- ON Semiconductor's Hearing Aid SoCs: Distributed Performance That's Easy on Batteries
- Jeff Bier’s Impulse Response—Is That a Computer in Your Camera?
- Case Study: BDTI's Expert, Independent Analysis Enables Optimum Vision Processor Selection
- ARM Cortex-M7: Digital Signal Processing Drives Family Evolution
- Jeff Bier’s Impulse Response—Is Your Brain Big Enough?
Lisa Su Departs Freescale Semiconductor for AMD
Last week, Freescale announced that senior vice president Lisa Su would be leaving the company for other opportunities. Shortly thereafter, AMD announced that Su would be joining AMD effective the end of this year as senior vice president and general manager of global business units. [Editor’s Note: We don’t normally report on personnel changes in InsideDSP, preferring to focus on technology and products. We’re making an exception in this case, because this personnel move is likely to have interesting implications.]
Su joined Freescale in June 2007 as chief technology officer. Freescale had spun off from Motorola in 2004 and was taken private in 2006, but had struggled to establish itself as a successful independent semiconductor vendor, in part because of its continued dependence on the also-struggling Motorola as a primary customer. Freescale was also burdened with too many product lines, too many architectures, and too many markets—and with a formidable bureaucracy left over from its days at part of Motorola.
CEO Rich Beyer moved from Intersil to Freescale in February 2008, replacing former CEO Michael Mayer. Beyer soon began a series of moves to refocus and revitalize Freescale. One of those moves was promoting Su to general manager of Freescale’s Networking and Multimedia Group (NMG). NMG was responsible for all of Freescale’s packet processing, digital signal processing, and multimedia businesses. (NMG is Freescale’s second-largest business unit, after microcontrollers, and earned $1.2 billion in revenue in 2010.)
In the past few years, Beyer, Su, and others have led a quiet but dramatic transformation of Freescale. The company has significantly narrowed its focus, shutting down (and in some cases selling the IP and transferring personnel from) unprofitable or unsustainable businesses such as cellular modem ICs. Freescale has also shown new initiative—plotting its own strategy, rather than primarily reacting to competitors, and putting newfound urgency and intensity into new product development. In May, Freescale became a publicly traded company again through a public stock offering, and paid down a chunk of the debt from its 2006 private equity buy-out. Su was a major contributor to the improvements at Freescale, and her departure is a real loss for the company. But, clearly, she’s leaving a much stronger Freescale than the one she joined in 2007.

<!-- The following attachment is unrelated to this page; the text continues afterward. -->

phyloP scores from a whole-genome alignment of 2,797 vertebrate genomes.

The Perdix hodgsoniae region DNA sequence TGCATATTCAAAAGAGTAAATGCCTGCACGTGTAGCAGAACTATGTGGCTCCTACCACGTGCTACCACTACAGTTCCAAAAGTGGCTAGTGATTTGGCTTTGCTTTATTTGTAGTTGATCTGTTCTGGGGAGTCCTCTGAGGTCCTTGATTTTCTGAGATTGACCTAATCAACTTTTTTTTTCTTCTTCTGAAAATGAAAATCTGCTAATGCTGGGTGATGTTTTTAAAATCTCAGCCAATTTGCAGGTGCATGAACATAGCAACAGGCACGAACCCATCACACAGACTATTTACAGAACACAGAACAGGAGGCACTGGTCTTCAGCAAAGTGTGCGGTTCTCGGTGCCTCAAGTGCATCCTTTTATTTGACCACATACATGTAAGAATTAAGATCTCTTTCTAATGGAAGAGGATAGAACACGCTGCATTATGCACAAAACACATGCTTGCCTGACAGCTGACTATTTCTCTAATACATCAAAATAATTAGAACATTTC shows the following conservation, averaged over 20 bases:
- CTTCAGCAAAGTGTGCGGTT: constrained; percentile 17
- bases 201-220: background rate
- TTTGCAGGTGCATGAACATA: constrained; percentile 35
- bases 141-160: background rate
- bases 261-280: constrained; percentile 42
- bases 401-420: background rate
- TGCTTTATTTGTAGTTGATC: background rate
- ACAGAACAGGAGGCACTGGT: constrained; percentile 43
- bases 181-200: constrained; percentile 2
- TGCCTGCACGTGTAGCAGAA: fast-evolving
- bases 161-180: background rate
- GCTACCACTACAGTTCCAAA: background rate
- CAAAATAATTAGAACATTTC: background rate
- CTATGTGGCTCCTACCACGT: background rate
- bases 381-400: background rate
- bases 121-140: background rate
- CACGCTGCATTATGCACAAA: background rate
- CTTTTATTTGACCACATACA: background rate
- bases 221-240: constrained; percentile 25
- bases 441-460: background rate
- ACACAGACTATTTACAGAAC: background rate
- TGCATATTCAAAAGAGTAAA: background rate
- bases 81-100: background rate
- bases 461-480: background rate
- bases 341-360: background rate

In conjunction with announcing Su’s departure, Freescale announced a reorganization. According to Freescale spokesman Jack Taylor, “The new structure bundles our businesses in a way that aligns better with the markets we serve. One group covers networking, multimedia, radio frequency and cellular products—products with which we serve the networking and consumer markets. The other group includes microcontroller, analog and sensor products, which we target at industrial and automotive markets.”
Su must like challenges. After having a major hand in revitalizing Freescale, she will be tackling a number of significant challenges at AMD. Su will serve as senior vice president and general manager of the company's global business units, reporting to recently hired president and CEO Rory Read. According to AMD, she "will oversee the team responsible for driving end to end business execution of AMD’s product solutions including strategy, product definition, and business plans to ensure AMD consistently delivers industry-leading solutions. She will also have responsibility for driving alliances and partnerships with software developers to facilitate the development of a complete software ecosystem that can take advantage of the capabilities in AMD’s differentiated products."
AMD is facing numerous challenges, beginning with its longstanding battle against Intel in PC and server processors. The graphics chip business it acquired when it purchased ATI Technologies several years ago remains in intense competition with NVIDIA, and its integrated-graphics APUs have yet to garner a sustainable market share beachhead. Both AMD and Intel are struggling to respond to the ascendance of ARM and its licensees in robustly growing applications such as smartphones, tablets and ultra-thin netbooks. And AMD has had difficulty in navigating the transition from in-house fabrication facilities to foundry partners such as spun-off Globalfoundries. But, like Freescale, AMD has some real technology strengths, and has occasionally surprised its competitors with its impressive products and innovative thinking. Hopefully, with the help of Su, AMD can translate these capabilities into a more consistently robust business.